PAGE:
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im gonna start crying soon.....

Discussion in 'Networks' started by moominboy, Aug 27, 2005.

  1. moominboy

    moominboy Gigabyte Poster

    tryin to set up a home network and can't access the 'second' system, ie the one connected to the one connected to the internet. been trying since last night to get both going and talking and eventually i can see the second on my main machine but im not allowed to access it? it says i need to speak to my network or system admin which i suppose would be...me? running xp on both, and they have the same workgroup name too. thanks
     
    Certifications: ECDL
    WIP: A+
  2. Jakamoko
    Honorary Member

    Jakamoko On the move again ...

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    Ok, draw breath, and give us some more info.

    1.) What are you trying to access on the internet-connected PC ? The net itself, file shares ?

    2.) How are each getting IP addresses, and what addresses are they using/ have you given them ?

    3.) Have you shares available on each machine, and more importantly do you have a common user account on both PCs ? You'll need to ensure that you have permissions to access each other via the network.


    It sounds like you're definitely making progress, but now you're at the stage where you need to know more about it. Ain't learning about IT great ? :)
     
    Certifications: MCP, A+, Network+
    WIP: Clarity
  3. AJ

    AJ Administrator Administrator

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    Just to clarify the "common user account" thing. Both accounts must be the same user name and the same passwords as well.
     
    Certifications: MCSE, MCSA (messaging), ITIL Foundation v3
    WIP: Looking at doing ..................
  4. tripwire45
    Honorary Member

    tripwire45 Zettabyte Poster

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    moominboy, how are your machines physically connected. Do you have two PCs hooked together through a hub or switch using Ethernet cables?

    What would help us when you (or anyone) posts a troubleshooting question is if you could describe your network to us. There's a lot of information that would help us help you.

    Gav has some good questions. Let us know a bit about your configuration. Thanks. :)
     
    Certifications: A+ and Network+
  5. moominboy

    moominboy Gigabyte Poster

     
    Certifications: ECDL
    WIP: A+
  6. Jakamoko
    Honorary Member

    Jakamoko On the move again ...

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    OK, let's see if we can get the basics working here - nothing fancy (and anyone else please feel free to correct the following)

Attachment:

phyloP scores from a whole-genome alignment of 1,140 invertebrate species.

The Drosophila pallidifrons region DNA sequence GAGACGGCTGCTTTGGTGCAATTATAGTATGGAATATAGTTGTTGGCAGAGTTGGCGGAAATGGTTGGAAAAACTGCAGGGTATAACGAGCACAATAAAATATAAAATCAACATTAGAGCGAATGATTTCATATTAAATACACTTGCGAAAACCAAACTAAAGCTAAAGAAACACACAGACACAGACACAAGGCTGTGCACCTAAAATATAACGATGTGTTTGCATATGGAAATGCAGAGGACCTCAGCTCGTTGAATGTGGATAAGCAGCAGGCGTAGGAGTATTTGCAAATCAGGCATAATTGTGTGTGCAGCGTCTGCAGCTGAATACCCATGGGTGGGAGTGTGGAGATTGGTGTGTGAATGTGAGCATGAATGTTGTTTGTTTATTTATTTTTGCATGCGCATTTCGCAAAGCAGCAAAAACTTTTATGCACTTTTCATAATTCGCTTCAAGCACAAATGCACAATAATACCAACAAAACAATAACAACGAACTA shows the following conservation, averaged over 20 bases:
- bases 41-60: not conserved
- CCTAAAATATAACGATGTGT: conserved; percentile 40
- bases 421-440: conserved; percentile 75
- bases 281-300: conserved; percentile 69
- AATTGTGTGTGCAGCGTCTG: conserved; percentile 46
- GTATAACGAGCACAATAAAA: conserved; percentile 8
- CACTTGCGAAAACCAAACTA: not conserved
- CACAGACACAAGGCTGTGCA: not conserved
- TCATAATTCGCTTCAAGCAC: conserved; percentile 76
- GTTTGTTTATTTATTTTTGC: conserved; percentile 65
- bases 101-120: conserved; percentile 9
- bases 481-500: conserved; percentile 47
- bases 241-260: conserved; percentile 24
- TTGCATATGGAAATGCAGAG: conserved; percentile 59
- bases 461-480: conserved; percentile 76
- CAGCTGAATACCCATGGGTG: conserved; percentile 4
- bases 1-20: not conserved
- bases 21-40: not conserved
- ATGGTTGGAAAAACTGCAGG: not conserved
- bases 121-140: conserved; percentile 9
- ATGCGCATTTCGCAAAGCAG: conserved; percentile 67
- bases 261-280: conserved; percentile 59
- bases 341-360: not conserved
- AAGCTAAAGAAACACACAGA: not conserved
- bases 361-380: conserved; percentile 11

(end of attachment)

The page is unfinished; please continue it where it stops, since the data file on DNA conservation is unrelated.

1.) On each PC, create a folder, and share it - giving Everyone Full Control. Make sure there are a few files inside to actually share.

    2.) Here, we'll ignore the Windows Networking wizard, as IMHO, it's easier to do it manually. Bring up the properties of each network card (NIC) in turn, and go to the properties of TCP/IP (under the networking tab - see below)

    [​IMG]
    (note: Ignore tha fact this says Internal ADSL - yours should say Local Area Connection, or similar)


    3.) These will prob be set to "gain an IP automatically", and I'm guessing may currently have 169.254.x.x addresses. (the APIPA range - go Google). I'm also going to assume that in this instance, you may have a router, and that it will prob be using 192.168.0.1 as it's internal address.

    4.) On one PC, select the "Use the following IP address" option, and enter, say, 192.168.0.10, Leave DNS to "obtain automatically..." Repeat this on the other machine, but select the IP 192.168.0.11. Set the subnet mask on each to 255.255.255.0.

    5.) Reboot both. Hopefully, you should now be able to "see" the shared folders on each machine from the other.


    This was written quickly. so forgive me for any points I may have missed, and let us know how you get on. :)
     
    Certifications: MCP, A+, Network+
    WIP: Clarity
  7. moominboy

    moominboy Gigabyte Poster

    sorry gav,i tried everything you said and couldn't do it. couldn't find the proper card properties you included so tried the wiz again. this time i could only see the main pc on the main and both on the second but couldn't access the main thru the 2nd. this time ive set up both accounts identical but it's still saying i don't have proper access rights and the main server is not found on the network even tho i can see it! i think i'll just leave it for the moment mate, so i'm not wasting too much of you good folks time. think im gonna buy an idiot proof wireless set-up. any good suggestions? :(
     
    Certifications: ECDL
    WIP: A+
  8. simongrahamuk
    Honorary Member

    simongrahamuk Hmmmmmmm?

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    Can you just clarify for me, you are trying to link two pc's together using a standard ethernet cable? i.e. cable goes from one PC to the other.

    If this is what you are doing then the two pc's shouldn't be able to communicate with each other as like devices on the same network don't talk to each other.

    If you are using a standard ethernet cable then you will need to go through a swich of hub for them to communicate.

    What you need for the two PC's to be directly linked to each other is a crossover ethernet cable, this is wired differently to a standard one.

    As for a wireless suggestion I have always foundd Buffalo products to be good.

    8)
     
  9. ffreeloader

    ffreeloader Terabyte Poster

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    This isn't the time to abandon what you're trying to get working. This is the time to go to the MS Knowledge base and start searching. This is the time to start getting yourself some books. This is the time to learn to research on Google.